From: Paul Zarembka (zarembka@BUFFALO.EDU)
Date: Wed Apr 21 2004 - 20:45:01 EDT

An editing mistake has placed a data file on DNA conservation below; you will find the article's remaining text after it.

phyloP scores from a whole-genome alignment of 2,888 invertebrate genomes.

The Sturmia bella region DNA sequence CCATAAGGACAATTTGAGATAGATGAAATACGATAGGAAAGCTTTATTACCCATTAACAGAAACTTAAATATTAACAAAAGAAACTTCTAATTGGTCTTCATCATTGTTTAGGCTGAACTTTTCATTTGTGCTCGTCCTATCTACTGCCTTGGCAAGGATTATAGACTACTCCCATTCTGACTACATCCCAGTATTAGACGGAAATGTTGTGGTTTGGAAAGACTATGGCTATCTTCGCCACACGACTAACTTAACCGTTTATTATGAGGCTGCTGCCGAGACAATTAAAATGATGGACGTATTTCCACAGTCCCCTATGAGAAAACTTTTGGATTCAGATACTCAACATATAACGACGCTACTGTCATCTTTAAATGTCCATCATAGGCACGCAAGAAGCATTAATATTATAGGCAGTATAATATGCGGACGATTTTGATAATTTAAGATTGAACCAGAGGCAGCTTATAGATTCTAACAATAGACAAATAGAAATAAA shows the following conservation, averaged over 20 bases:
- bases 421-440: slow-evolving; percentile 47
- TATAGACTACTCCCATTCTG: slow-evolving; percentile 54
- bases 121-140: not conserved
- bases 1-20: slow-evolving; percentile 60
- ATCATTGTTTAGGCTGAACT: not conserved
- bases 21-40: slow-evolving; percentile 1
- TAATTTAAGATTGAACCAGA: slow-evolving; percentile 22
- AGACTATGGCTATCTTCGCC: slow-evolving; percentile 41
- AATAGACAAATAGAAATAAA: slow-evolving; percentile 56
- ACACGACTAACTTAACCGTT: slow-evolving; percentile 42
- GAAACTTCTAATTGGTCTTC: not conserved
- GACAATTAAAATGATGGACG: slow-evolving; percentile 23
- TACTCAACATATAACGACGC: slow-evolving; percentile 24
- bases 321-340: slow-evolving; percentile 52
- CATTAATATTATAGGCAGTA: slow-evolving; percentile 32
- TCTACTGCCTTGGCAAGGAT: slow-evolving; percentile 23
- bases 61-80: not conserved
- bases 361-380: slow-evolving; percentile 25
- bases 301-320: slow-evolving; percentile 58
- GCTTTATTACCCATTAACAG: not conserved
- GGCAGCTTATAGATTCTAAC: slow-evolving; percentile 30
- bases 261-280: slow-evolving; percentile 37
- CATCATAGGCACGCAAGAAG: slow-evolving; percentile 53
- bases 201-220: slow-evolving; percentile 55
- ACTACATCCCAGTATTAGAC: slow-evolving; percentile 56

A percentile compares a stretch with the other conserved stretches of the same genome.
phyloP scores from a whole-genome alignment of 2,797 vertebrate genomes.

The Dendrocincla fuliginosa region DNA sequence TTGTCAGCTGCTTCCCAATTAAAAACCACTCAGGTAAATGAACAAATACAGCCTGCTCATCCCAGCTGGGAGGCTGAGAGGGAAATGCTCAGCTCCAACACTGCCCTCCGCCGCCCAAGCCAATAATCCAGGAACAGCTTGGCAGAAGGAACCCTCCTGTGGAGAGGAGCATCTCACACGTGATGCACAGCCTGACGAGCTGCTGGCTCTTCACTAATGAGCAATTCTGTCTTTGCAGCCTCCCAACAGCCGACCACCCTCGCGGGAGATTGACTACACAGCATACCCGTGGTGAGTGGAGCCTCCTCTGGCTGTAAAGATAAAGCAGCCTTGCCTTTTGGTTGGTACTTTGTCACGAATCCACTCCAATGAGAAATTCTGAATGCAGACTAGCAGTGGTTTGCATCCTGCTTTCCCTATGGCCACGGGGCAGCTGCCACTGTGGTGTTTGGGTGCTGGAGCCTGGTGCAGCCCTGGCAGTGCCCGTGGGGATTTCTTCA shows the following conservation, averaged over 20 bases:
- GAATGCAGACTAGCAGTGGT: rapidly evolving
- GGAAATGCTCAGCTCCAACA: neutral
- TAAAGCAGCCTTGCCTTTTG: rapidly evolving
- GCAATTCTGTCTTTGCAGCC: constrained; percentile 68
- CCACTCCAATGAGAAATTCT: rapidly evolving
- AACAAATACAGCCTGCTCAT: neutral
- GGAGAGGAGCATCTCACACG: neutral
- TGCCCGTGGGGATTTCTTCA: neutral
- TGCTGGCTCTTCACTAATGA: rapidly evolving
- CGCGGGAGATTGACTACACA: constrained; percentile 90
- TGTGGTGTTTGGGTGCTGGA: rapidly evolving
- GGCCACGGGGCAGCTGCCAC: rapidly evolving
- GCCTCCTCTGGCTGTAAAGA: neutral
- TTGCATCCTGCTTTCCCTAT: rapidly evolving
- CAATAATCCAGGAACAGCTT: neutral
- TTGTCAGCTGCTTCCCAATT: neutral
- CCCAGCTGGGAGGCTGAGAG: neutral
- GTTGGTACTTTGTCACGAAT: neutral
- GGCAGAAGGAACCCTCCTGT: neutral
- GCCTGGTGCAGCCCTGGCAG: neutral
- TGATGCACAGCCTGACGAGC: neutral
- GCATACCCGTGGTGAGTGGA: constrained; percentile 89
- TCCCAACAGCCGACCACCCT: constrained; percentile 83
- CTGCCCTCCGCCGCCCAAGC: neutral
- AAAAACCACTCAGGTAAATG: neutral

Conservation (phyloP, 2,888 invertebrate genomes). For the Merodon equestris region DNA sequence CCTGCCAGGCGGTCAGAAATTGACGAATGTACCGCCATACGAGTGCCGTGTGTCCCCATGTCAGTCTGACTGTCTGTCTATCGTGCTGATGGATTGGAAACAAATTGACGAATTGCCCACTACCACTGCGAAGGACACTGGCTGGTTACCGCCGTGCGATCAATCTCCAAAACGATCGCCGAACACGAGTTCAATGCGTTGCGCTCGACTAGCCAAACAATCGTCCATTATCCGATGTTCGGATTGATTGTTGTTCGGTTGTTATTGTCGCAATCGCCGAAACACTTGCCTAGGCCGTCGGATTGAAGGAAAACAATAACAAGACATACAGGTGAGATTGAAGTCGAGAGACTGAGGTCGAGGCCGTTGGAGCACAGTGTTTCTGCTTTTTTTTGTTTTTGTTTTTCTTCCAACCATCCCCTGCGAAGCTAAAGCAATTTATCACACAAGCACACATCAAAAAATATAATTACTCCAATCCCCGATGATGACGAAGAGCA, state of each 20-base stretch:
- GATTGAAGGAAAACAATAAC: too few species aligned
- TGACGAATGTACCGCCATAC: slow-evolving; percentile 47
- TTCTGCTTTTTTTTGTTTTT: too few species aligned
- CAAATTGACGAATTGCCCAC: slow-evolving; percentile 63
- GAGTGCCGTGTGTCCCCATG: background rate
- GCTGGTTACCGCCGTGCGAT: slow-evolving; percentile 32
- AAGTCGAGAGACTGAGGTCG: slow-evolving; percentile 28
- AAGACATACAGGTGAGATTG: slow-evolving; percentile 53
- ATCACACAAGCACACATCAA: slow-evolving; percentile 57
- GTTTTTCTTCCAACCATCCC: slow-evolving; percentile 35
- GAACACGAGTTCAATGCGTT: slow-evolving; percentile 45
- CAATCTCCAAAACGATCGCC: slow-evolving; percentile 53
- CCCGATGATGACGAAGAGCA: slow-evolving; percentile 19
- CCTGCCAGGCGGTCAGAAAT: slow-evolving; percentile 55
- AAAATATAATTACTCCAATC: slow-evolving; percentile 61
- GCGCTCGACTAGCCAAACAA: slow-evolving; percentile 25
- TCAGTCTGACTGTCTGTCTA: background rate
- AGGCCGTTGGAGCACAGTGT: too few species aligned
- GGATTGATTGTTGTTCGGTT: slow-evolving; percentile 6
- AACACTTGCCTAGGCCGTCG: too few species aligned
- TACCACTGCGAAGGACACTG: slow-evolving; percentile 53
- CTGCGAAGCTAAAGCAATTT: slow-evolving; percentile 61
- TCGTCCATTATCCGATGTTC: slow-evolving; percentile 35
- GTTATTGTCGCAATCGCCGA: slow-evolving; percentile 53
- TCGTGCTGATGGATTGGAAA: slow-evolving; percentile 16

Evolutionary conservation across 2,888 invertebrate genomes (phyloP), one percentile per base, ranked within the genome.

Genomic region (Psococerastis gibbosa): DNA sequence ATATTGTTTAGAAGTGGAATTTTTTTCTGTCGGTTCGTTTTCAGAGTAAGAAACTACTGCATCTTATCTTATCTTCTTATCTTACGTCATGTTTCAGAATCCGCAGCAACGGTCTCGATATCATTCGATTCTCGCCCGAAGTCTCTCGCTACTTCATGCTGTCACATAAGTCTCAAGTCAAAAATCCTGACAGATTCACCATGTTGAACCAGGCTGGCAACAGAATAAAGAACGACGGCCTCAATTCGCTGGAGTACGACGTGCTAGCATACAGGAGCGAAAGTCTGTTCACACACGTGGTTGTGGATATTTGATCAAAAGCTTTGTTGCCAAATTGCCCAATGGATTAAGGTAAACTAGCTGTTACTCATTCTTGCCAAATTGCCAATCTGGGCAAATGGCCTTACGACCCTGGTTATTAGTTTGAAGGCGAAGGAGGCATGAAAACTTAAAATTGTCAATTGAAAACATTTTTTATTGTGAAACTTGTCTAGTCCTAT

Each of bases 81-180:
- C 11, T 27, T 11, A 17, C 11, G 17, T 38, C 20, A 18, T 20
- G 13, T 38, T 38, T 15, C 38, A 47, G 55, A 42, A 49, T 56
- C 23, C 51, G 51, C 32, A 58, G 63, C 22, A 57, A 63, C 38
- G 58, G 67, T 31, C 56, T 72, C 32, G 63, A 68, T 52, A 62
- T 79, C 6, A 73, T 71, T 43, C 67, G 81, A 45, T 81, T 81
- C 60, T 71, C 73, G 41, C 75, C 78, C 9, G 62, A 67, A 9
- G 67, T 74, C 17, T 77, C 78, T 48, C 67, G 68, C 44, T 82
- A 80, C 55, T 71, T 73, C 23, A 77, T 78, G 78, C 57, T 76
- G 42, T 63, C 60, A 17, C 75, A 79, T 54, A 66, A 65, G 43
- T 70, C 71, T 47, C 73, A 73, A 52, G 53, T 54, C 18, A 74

> From: "Jur Bendien" <firstname.lastname@example.org> > Date: Tue, April 20, 2004 9:56 am > > > Paul Zarembka asked about the expansion of capital involving > non-capitalist modes of production. That is certainly relevant, since > original accumulation (ursprungliche Akkumulation) which is also > sometimes called primitive accumulation is a process which occurs all > the time, i.e. it is a permanent characteristic of capitalism as a mode > of market expansion. I disagree. Original or primitive accumulation should be a concept reserved for the transition from feudalism to the initial establishment of capitalism. I won't repeat what I've written at The Commoner -- see the 8 pages at http://www.commoner.org.uk/debzarembka01.pdf . > But the specific mode of destruction of > non-capitalist property relations and their transformation into > capitalist property relations, through robbery, plunder, looting, > enslavement, debt, usury etc. is not something we can directly infer > from the structure of the capitalist mode of production. Many different > forms of replacing non-capitalist modes of production with capitalist > ones are possible, and I think they mostly cannot be directly deduced > from the defining characteristics of capitalism as a mode of production, > they are historically contingent and depend on historically emergent > power relations. I agree, altho after capitalism is established this is itself 'accumulation' (no adjective). Note that the contingency here must refer to the characteristics of those non-capitalist societies being penetrated. Paul z.
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